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Correspondence

Epidural volume extension and role of baricity

Tyagi, A.*

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European Journal of Anaesthesiology: July 2008 - Volume 25 - Issue 7 - p 609-610
doi: 10.1017/S0265021508004407

EDITOR:

I would like to congratulate the authors on a well-conducted trial, regarding a relevant clinical implication of epidural volume extension (EVE) [1]. It is concluded by the authors that EVE does not augment the sensory level of subarachnoid block induced with hyperbaric or plain bupivacaine. This is correctly enough inferred from their observation of statistically similar sensory levels at pre-defined time points between Groups A and B, and between Groups C and D. However, it might be more accurate to draw this conclusion after also comparing the maximum sensory level achieved and the time required to do so, between Groups A and B, and C and D. This is because the maximum sensory level may be achieved earlier with EVE, even though the eventual sensory levels with and without EVE could be the same.

My second observation is regarding the similarities that the authors draw between their findings and those of Yamazaki and colleagues [2]. I would like to point out that in the trial by Yamazaki and colleagues, the block was performed with patients in the lateral position and the epidural volume was injected 20 min after the intrathecal injection. The intrathecal spread and hence the sensory level after a subarachnoid block would be different for a patient in sitting position vs. one in lateral position. Consequently, the effect of EVE can also be expected to be different between varying patient position. More importantly, EVE has been shown to be a time-dependent phenomenon. When performed 20 min after intrathecal injection [3], it fails to augment the spinal block and even decreases the duration of spinal anaesthesia when performed after two segment regression of spinal block [4]. Hence the cause of failure of EVE in block augmentation with the trial of Yamazaki and colleagues cannot be compared to the present study.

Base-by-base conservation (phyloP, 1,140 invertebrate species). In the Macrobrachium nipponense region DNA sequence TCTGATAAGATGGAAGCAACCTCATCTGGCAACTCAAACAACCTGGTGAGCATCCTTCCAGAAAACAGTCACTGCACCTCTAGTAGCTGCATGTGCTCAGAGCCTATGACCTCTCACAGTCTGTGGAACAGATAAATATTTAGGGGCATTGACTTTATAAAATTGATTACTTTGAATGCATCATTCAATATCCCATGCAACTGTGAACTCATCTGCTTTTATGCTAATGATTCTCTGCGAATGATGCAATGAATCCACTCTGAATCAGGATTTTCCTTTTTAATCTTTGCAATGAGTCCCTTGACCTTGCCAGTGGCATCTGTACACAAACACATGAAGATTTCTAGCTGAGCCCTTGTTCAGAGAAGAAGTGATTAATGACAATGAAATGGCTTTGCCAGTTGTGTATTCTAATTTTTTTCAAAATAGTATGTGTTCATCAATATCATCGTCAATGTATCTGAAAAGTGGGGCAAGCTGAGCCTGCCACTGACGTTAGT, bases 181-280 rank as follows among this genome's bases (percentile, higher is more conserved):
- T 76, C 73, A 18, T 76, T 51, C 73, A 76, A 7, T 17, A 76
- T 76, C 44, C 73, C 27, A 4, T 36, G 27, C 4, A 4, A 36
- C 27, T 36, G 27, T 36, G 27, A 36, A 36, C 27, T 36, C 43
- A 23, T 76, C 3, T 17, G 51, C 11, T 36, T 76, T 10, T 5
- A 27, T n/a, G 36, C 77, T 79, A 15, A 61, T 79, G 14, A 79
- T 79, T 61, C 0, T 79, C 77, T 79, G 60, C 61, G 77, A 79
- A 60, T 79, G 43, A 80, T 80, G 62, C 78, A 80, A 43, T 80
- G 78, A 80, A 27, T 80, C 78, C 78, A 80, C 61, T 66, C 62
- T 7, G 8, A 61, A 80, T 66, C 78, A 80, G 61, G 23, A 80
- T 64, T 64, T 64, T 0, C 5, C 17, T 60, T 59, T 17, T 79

Lastly, no observation is made on the method of confirming correct placement of the epidural catheter. Whether using clinical or radiological method, the confirmation of correct placement of epidural catheter for EVE-based trials is essential. With a non-functioning catheter the ‘apparent' application of EVE would in fact be absent. This would definitely result in erroneous interpretation of the observations.

References

1. Kucukguclu S, Unlugenc H, Gunenc F et al. The influence of epidural volume extension on spinal block with hyperbaric or plain bupivacaine for Caesarean delivery. Eur J Anaesthesiol 2007; 21: 1–7.
2. Yamazaki Y, Mimura M, Hazama K, Namiki A. Reinforcement of spinal anesthesia by epidural injection of saline: a comparison of hyperbaric and isobaric tetracaine. J Anesth 2000; 14(2): 73–76.
3. Mardirosoff C, Dumont L, Lemedioni P, Pauwels P, Massaut J. Sensory block extension during combined spinal and epidural. Reg Anesth Pain Med 1998; 23(1): 92–95.
4. Trautman WJ 3rd, Liu SS, Kopacz DJ. Comparison of lidocaine and saline for epidural top-up during combined spinal-epidural anesthesia in volunteers. Anesth Analg 1997; 84(3): 574–577.
© 2008 European Society of Anaesthesiology